ASN's Mission

To create a world without kidney diseases, the ASN Alliance for Kidney Health elevates care by educating and informing, driving breakthroughs and innovation, and advocating for policies that create transformative changes in kidney medicine throughout the world.

learn more

Contact ASN

1401 H St, NW, Ste 900, Washington, DC 20005

email@asn-online.org

202-640-4660

The Latest on X

Kidney Week

Abstract: SA-PO263

Health Effects (Renal) Of Extra Strength Avmacol (HEROES) Study: Results from the Pharmacokinetic Phase of a Randomized Double-Blind Placebo-Controlled Trial

Session Information

Category: Pharmacology (PharmacoKinetics, -Dynamics, -Genomics)

  • 2000 Pharmacology (PharmacoKinetics, -Dynamics, -Genomics)

Authors

  • Wang, Yves T., University of Rochester Medical Center, Rochester, New York, United States
  • Stewart, Allison J., University of Rochester Medical Center, Rochester, New York, United States
  • Sonawane, Sharvari A., University of Rochester Medical Center, Rochester, New York, United States
  • Ghimirey, Rita, University of Rochester Medical Center, Rochester, New York, United States
  • Le, Thu H., University of Rochester Medical Center, Rochester, New York, United States
Background

Increased oxidative stress is a major molecular underpinning of chronic kidney disease (CKD) progression. Decreases in the antioxidant enzyme glutathione-S-transferase μ-1 (GSTM1) due to a very common null gene variant have been shown to elevate oxidative stress and increase disease progression in animal and clinical studies. GSTM1 and many other antioxidant enzymes are regulated by the nuclear factor erythroid 2-related factor 2 (Nrf2) pathway. This pathway can be upregulated by sulforaphane (SFN), which can be obtained naturally from cruciferous vegetables such as broccoli. Commercially available SFN supplements provide much greater consistency in dosage compared to dietary intake, and mouse studies have shown oral supplementation to be protective in CKD. We hypothesize that daily intake of SFN – in the form of Avmacol Extra Strength (ES) – will decrease CKD progression rate and decrease markers of oxidative stress and inflammation. We will test the safety, tolerability, and efficacy of Avmacol ES taken daily for 6 months in CKD Stages 3-4 in a randomized, double-blind, placebo controlled clinical trial.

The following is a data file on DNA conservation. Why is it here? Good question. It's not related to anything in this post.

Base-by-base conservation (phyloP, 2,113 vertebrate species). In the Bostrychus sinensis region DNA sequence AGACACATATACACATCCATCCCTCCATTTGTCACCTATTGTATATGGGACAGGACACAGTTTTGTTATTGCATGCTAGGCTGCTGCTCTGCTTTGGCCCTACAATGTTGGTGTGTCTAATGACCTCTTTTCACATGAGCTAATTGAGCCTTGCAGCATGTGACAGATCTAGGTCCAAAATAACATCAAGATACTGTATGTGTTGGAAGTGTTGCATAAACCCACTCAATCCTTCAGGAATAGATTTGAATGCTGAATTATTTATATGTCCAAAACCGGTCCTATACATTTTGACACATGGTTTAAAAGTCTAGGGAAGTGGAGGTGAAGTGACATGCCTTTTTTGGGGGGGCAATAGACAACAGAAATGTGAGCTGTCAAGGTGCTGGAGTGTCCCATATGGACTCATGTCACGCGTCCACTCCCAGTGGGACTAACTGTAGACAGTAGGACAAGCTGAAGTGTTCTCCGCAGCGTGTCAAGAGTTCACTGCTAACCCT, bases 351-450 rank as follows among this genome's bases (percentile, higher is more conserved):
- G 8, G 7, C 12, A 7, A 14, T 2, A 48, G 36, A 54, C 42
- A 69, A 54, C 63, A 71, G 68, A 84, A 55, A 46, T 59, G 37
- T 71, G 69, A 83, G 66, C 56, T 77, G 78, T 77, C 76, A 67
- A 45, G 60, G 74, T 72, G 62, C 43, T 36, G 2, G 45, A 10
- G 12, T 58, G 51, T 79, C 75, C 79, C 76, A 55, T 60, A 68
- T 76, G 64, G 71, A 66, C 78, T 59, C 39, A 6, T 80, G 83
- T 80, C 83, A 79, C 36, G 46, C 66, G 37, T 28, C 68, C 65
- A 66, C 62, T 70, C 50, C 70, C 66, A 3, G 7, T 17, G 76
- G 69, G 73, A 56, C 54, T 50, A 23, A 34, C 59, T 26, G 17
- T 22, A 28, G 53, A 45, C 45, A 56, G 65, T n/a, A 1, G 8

Methods

A pharmacokinetic (PK) study was first performed to establish an optimal dose of Avmacol ES for CKD patients with eGFR of 25 – 45 mL/min/1.73m2 to achieve similar peak concentrations and area under the curve (AUC) of plasma SFN observed in non-CKD patients. Subjects were given 2, 4, or 6 tablets once daily for 7 days. Plasma was collected at 0-8 h after the last dose. SFN levels were measured by LC/MS/MS.

Results

Peak plasma concentration (Cmax) was reached between 2-4 h (tmax) in subjects taking 4 tablets (average Cmax: 120 nM, AUC8h: 824 nmol h/L, n = 4) and in those taking 2 tablets (average Cmax: 85.1 nM, AUC8h: 581.4 nmol h/L, n=4). No Cmax was observed in those taking 6 tablets during 8h, and gastrointestinal (GI) side effects (SE) were significant. Both 2 and 4 tablets daily were well tolerated with minimal GI SE.

Conclusion

In CKD 3-4, SFN tmax is delayed compared to the 1-2 h tmax reported in non-CKD subjects. Avmacol ES 4 tablets daily is well-tolerated with greater and more consistent Cmax and AUC than 2 tablets daily and is being used in the on-going randomized phase.

Funding

  • NIDDK Support – Nutramax (providing drug and placebo)